I thought I’d start this week’s update by answering a question that was recently posed to me, “Why do you do this?” That question was in reference to helping Ray manage HonorFirst.com, moderate the Applicant's Forum and Agent’s Forum, regularly contacting some you active folks, and generally remaining very engaged with the U.S. Border Patrol. For example, it takes me about two hours to create these weekly updates (and I still don’t catch all of the typos). Here’s the answer <cue the patriotic music>…
The last three years of my career my motivation for doing the job, and pushing my chain of command was because I cared, in an Esprit de Corps sense, for the Patrol and the workforce (uniformed and non-uniformed). Interestingly, in a know thyself moment, I realized that I cared about the workforce more than the work. I cared more about those doing and who had did the job, than the job. That's what keeps me here. That's why I send emails to the active folks, author this email, take daily USBP phone calls/emails, etc... I care because I care about the U.S. Border Patrol and its current and former employees, just like you. I send emails to current leadership and take calls nearly everyday, in the belief that I may have just a smidgeon of influence to make the being part of the USBP better for the workforce (past and present). The value to me is intrinsic. I makes me feel good to do good for “them". It makes me feel good when I can right wrongs or merely offer assistance.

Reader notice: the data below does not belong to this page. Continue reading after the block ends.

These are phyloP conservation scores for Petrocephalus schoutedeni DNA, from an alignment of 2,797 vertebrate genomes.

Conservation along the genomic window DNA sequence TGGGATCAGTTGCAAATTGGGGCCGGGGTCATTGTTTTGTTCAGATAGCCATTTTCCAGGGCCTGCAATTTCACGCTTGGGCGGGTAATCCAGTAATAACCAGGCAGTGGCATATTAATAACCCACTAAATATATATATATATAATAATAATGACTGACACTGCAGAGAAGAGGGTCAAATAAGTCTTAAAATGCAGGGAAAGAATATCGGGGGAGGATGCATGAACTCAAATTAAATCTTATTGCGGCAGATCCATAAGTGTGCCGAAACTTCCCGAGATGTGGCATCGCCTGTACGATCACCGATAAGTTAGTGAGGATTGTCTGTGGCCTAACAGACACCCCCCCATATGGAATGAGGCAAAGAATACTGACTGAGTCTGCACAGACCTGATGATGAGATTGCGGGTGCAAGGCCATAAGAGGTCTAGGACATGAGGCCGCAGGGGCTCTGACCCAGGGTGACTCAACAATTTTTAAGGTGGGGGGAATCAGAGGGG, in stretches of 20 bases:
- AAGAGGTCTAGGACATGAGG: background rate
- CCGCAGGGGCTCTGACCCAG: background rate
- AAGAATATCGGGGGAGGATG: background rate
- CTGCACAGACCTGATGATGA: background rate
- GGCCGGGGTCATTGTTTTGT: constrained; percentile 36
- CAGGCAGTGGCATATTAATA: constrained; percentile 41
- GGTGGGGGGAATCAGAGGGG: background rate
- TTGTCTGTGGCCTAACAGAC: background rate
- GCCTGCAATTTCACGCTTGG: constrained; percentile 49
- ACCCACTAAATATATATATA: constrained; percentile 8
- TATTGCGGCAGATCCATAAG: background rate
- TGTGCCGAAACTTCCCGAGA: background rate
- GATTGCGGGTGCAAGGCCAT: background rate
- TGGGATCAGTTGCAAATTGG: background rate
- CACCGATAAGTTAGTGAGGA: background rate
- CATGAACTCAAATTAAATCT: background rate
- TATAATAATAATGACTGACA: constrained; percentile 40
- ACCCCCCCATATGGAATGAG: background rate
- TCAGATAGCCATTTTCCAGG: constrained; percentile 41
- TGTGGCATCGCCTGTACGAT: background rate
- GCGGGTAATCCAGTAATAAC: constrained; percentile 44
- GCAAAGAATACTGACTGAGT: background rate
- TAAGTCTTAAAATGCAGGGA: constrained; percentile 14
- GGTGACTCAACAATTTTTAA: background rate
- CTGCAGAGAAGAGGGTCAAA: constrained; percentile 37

Before I retired I used to say, “I’m an unapologetic advocate for the workforce.” In retirement, I realize that I never shed that identity.
<patriotic music fades to silence>
Thank you for your patience. Now to the update!
Esprit de Corps
The workplace climate resulting from a combination of organizational pride and employee morale.
- Organizational pride is the positive feeling experienced by employees from being part of a meaningful team that is rich in history, tradition and culture.
- Employee morale is the feeling experienced by employees based in part on their perception of being valued by the organization, fairly compensated and performing meaningful work.
The definition turns Esprit de Corps into a simple formula and defines parts that comprise organizational pride and employee morale.
Esprit de Corps = Organizational Pride + Employee Morale
Esprit de Corps is the key to a healthy organization and engaged employees. Honor First is foundational to the Border Patrol's organizational pride and integral to its Esprit de Corps.